and others, to denote the rank or class in which they are placed, in
regard to the subordination of their governors and tribunals, which
will be explained in that part of our work which is appropriated to
the empire of China.—E.
 Or Guinsai, to be afterwards described.—E.
 It does not appear where these islands were, situated;
or Formosa, properly Tai-ouan, or Tai-wan, or the islands in the bay
 These sagacious diviners must have been well acquainted
military energy of the Tartar government, and the abject weakness of
their own; and certainly knew, from their brethren in Kathay, the
significant name of the Tartar general; on which foundation, they
constructed the enigma of their prophecy, which, like many others,
contributed towards its own accomplishment.—E.
 About a year after the surrender of his capital,
leaving three sons, who all perished in a few years afterwards. The
eldest was made prisoner, and died in captivity in Tartary. The second
died of a consumption at Canton, where he had taken refuge at eleven
years of age. The third, named Ti-Ping, after all the country was
seized by the Tartars, was carried on board the Chinese fleet, which
was pursued and brought to action by a fleet which the Tartars had
fitted out for the purpose. When the Chinese lord, who had the charge
of the infant emperor, saw the vessel in which he was embarked
surrounded by the Tartars, he took the young prince in his arms and
jumped with him into the sea. One considerable squadron of the Chinese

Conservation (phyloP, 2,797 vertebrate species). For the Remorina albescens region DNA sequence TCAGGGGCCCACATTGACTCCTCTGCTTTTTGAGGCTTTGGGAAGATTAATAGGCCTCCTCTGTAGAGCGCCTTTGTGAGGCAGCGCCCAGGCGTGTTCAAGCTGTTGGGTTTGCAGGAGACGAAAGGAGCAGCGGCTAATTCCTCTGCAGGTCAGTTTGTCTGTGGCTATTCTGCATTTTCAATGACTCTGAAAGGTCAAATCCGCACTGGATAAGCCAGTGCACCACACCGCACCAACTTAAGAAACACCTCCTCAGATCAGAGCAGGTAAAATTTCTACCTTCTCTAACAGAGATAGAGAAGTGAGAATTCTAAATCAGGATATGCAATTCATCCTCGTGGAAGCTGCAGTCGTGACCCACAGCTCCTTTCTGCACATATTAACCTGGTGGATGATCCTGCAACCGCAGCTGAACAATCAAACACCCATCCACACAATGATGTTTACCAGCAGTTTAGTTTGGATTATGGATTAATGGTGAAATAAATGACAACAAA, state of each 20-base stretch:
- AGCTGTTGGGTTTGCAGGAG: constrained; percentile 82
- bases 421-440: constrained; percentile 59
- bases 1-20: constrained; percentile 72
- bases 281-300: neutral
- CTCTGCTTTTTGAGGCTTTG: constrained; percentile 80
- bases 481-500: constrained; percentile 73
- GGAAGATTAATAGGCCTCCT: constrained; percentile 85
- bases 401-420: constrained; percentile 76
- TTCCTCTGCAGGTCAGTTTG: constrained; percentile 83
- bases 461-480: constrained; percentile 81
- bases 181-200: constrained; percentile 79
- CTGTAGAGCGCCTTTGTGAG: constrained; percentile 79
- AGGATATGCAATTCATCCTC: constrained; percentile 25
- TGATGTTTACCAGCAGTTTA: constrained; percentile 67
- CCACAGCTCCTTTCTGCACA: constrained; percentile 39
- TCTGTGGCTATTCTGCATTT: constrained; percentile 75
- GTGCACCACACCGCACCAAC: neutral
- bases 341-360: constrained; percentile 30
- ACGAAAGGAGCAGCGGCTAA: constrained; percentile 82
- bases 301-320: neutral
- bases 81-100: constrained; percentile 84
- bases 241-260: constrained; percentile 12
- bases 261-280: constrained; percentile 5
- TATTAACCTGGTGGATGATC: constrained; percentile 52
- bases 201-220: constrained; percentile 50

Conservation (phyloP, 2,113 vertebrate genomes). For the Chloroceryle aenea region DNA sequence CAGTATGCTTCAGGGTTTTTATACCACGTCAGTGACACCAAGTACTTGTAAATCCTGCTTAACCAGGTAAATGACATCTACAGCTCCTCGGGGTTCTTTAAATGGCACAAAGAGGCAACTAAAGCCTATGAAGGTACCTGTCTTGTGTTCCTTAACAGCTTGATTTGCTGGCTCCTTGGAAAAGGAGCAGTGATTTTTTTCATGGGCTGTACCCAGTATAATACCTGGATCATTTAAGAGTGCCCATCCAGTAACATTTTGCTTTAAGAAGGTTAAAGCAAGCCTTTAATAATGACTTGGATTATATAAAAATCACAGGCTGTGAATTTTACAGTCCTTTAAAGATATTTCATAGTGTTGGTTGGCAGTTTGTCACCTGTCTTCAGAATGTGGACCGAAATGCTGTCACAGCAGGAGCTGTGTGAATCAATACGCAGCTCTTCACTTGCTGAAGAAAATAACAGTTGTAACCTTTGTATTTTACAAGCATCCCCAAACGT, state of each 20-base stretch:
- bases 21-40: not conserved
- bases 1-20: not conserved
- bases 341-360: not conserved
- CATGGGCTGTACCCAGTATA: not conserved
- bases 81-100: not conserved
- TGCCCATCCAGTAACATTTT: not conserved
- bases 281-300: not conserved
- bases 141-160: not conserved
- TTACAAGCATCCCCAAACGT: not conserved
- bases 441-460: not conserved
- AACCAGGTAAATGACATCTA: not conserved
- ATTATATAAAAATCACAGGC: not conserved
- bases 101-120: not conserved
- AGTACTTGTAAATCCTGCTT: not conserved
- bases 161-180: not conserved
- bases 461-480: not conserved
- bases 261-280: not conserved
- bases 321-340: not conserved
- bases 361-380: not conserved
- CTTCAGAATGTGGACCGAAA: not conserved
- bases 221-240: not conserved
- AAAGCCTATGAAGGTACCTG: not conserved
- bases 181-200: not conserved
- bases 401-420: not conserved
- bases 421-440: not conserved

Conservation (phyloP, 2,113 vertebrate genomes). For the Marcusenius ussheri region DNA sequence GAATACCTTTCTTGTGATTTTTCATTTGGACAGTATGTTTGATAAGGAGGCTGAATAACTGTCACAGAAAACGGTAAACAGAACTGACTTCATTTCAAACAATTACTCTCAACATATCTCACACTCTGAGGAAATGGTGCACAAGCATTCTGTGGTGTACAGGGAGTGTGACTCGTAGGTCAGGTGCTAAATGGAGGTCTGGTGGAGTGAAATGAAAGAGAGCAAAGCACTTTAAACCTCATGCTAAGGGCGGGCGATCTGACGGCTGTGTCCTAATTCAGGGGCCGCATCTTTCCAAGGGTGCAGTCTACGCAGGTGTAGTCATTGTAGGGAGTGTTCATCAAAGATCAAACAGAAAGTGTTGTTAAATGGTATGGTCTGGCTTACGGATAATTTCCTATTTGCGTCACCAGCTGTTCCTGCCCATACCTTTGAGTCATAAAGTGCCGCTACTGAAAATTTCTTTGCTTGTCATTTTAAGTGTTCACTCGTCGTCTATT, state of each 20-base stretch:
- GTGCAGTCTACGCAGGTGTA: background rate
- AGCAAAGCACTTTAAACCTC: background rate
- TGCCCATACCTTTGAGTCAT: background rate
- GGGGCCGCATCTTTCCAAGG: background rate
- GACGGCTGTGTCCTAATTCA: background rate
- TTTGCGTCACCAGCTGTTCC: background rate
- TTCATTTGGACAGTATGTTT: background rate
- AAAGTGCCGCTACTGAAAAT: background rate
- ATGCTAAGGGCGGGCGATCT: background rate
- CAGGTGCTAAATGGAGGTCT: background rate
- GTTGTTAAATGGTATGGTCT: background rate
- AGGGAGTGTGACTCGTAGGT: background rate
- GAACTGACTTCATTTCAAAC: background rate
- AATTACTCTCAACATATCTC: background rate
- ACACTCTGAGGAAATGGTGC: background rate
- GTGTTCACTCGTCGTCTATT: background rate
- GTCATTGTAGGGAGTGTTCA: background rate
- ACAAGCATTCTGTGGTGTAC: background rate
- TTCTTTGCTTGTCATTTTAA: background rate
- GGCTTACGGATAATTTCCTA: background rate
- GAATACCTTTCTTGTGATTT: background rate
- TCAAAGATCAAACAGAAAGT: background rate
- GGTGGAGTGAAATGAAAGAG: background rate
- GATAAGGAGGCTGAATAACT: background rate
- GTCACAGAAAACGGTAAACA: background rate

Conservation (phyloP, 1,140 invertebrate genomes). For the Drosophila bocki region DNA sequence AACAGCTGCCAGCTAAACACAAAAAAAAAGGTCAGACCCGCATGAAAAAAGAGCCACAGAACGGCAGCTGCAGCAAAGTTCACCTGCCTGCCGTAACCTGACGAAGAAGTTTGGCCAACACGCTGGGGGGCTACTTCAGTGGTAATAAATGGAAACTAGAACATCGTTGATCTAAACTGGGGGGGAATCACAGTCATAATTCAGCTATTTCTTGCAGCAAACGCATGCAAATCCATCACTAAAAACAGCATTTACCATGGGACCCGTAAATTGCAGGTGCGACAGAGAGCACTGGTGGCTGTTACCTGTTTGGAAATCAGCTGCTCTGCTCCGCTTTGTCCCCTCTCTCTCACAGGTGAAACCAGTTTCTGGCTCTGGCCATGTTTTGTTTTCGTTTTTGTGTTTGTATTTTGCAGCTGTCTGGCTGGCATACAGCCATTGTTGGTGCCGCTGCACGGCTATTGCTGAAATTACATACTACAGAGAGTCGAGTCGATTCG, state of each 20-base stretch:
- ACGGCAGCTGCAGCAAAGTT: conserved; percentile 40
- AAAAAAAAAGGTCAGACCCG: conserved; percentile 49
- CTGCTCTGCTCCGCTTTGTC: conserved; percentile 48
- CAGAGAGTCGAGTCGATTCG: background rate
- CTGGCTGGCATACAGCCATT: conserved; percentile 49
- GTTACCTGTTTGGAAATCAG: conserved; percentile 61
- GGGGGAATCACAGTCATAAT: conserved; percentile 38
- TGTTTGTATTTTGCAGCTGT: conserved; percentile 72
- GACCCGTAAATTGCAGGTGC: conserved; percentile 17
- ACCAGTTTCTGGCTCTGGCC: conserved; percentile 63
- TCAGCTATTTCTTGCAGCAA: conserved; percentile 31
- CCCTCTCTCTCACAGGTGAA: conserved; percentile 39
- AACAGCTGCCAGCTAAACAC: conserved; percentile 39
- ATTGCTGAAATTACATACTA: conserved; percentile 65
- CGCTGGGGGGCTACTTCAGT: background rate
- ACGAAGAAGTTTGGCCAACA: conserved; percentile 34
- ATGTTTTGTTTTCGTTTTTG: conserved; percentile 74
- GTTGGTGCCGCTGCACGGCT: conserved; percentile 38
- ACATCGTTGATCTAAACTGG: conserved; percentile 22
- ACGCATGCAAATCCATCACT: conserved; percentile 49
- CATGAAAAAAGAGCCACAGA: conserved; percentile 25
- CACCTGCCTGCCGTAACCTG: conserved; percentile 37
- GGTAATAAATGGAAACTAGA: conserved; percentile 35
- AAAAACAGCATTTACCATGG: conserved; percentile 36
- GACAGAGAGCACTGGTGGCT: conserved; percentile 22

fleet forced a passage through that of the Tartars, but was afterwards
entirely destroyed in a tempest.—Harris.
 This direction must be understood in reference
to Kathay; as it is
perfectly obvious, that the entrance here spoken of must be in the
north-east of Mangi. Supposing the C aspirated, Coigan-zu and
Hoaingan-fu, both certainly arbitrarily orthographized from the
Chinese pronunciation, are not very dissimilar.—E.
 Perhaps an error in transcription for Hara-moran,
or Kara-moran, the
Mongul or Tartar name of the Hoang-ho, or Whang river, near, and
communicating with which, Hoaingan, or Whan-gan-fou is situated.—E.
 This is an obscure indication of navigable canals
on each side of the
paved road of communication to the south.—E.
 Cin-gui, or in the Italian pronunciation, Chin,
or Tsin-gui, may
possibly be Yen-tching. Tin-gui may be Sin-Yang, or Tsin-yang, to the
north-east of Yen-tching.—E.